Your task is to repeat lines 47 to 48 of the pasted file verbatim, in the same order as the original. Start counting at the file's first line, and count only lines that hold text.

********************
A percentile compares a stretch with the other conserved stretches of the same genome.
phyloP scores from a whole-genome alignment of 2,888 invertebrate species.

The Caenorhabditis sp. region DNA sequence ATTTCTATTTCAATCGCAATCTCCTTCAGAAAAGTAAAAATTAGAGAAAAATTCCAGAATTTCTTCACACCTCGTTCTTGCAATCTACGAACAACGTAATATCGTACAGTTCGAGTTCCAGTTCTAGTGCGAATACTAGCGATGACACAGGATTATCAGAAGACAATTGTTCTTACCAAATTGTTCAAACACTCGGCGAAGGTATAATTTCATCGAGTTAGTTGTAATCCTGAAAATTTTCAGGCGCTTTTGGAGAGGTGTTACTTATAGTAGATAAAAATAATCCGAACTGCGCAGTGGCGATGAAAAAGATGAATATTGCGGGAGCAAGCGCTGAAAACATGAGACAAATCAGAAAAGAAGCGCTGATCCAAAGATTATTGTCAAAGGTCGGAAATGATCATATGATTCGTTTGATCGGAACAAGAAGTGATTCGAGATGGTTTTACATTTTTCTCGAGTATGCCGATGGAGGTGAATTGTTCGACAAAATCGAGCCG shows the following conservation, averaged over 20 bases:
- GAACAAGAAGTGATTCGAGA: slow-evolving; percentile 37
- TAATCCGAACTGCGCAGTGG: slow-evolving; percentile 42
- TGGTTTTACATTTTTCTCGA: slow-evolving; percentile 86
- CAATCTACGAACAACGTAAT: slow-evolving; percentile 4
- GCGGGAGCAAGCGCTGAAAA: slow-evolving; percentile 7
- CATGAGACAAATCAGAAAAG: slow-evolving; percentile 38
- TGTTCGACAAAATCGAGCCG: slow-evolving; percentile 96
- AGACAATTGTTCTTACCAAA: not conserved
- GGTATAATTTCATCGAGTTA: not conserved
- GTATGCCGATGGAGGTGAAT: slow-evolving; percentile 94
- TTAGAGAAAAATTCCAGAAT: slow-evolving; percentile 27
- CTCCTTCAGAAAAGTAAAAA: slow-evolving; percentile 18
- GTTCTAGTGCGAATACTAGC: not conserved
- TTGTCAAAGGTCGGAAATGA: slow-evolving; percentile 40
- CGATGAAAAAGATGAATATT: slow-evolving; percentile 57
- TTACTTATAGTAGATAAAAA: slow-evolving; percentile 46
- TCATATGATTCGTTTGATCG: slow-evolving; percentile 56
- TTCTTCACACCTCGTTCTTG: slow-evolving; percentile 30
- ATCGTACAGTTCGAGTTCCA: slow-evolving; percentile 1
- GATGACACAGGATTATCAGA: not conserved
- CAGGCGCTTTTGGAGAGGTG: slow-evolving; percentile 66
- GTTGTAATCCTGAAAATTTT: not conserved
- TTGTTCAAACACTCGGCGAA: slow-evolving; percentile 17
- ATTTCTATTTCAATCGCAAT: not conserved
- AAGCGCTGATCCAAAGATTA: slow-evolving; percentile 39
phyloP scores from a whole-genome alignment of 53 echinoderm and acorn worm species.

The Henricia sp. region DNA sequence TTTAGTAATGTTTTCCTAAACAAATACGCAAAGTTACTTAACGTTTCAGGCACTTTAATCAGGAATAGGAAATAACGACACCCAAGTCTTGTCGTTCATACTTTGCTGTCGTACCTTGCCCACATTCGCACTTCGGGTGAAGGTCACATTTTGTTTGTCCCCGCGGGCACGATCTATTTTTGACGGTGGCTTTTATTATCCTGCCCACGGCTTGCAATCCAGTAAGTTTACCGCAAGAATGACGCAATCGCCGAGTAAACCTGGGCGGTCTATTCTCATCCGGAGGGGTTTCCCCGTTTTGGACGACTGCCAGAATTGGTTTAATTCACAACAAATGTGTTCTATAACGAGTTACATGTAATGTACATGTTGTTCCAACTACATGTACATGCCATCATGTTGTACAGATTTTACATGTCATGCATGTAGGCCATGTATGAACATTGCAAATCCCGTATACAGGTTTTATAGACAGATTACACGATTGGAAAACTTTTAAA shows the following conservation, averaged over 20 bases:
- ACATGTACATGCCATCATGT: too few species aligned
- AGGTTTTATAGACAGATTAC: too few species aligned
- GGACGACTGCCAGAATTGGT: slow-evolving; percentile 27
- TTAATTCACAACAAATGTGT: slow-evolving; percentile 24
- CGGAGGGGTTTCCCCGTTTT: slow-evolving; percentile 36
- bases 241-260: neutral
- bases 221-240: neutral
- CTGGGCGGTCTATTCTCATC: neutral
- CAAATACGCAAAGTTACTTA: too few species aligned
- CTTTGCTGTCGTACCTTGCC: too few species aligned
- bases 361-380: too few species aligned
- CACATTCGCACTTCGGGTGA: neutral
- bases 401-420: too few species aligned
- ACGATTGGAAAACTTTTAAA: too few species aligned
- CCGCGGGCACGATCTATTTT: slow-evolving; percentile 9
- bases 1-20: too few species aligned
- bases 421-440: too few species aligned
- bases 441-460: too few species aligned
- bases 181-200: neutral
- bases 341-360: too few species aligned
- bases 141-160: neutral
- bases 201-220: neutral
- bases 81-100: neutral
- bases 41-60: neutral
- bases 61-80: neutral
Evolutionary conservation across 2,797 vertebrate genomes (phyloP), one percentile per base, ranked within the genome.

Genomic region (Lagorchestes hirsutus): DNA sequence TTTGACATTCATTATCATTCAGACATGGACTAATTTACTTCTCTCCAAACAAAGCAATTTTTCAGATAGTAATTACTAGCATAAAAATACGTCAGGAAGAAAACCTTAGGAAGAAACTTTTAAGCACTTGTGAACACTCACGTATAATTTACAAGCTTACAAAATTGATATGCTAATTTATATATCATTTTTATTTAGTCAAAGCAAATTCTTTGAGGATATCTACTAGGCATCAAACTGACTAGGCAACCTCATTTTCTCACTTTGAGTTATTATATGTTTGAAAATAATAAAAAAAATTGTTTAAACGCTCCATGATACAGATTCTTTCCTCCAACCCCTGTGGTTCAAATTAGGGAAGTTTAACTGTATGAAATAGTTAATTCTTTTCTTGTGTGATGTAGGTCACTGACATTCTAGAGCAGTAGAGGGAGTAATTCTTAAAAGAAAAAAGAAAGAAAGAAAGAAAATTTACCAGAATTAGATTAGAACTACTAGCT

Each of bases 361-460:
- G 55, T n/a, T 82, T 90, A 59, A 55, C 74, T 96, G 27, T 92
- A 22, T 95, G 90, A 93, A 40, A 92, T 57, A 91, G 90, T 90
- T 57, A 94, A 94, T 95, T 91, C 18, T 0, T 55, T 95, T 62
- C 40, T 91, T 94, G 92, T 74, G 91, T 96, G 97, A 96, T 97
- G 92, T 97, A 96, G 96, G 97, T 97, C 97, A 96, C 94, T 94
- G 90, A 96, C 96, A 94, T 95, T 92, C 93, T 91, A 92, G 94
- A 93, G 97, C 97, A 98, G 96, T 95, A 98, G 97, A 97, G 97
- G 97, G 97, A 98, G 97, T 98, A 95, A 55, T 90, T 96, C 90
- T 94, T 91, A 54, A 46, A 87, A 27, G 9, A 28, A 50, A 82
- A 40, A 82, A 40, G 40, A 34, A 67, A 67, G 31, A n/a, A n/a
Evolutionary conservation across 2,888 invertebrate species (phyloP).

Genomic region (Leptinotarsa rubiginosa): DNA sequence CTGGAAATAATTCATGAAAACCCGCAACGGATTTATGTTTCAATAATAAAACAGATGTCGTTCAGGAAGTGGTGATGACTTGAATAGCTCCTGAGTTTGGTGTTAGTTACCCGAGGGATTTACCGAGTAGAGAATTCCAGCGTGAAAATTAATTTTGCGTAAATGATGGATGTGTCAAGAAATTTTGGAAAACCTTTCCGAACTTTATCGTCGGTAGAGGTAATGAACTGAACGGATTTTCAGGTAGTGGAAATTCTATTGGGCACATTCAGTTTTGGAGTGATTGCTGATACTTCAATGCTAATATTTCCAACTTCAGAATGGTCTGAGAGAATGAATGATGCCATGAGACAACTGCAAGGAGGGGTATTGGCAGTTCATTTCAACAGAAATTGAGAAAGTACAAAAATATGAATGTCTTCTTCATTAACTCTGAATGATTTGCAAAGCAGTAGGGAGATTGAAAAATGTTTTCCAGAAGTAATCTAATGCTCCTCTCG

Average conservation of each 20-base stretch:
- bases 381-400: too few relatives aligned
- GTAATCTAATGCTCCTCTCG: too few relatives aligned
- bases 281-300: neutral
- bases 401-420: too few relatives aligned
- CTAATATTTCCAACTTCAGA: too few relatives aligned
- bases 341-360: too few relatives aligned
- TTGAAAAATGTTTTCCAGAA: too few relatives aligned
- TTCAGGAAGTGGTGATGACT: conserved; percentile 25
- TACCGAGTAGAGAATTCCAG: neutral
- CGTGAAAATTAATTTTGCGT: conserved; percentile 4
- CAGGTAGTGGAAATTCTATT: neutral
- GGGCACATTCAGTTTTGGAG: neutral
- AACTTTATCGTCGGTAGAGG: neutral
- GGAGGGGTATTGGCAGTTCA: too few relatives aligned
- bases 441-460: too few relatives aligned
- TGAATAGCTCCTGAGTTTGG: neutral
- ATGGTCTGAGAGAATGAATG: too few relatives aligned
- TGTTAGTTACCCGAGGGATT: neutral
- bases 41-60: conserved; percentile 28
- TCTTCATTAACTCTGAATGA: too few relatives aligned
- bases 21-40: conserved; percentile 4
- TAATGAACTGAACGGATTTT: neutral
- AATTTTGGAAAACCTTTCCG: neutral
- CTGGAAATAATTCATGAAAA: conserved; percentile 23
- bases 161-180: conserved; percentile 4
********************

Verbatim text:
- bases 421-440: too few species aligned
- bases 441-460: too few species aligned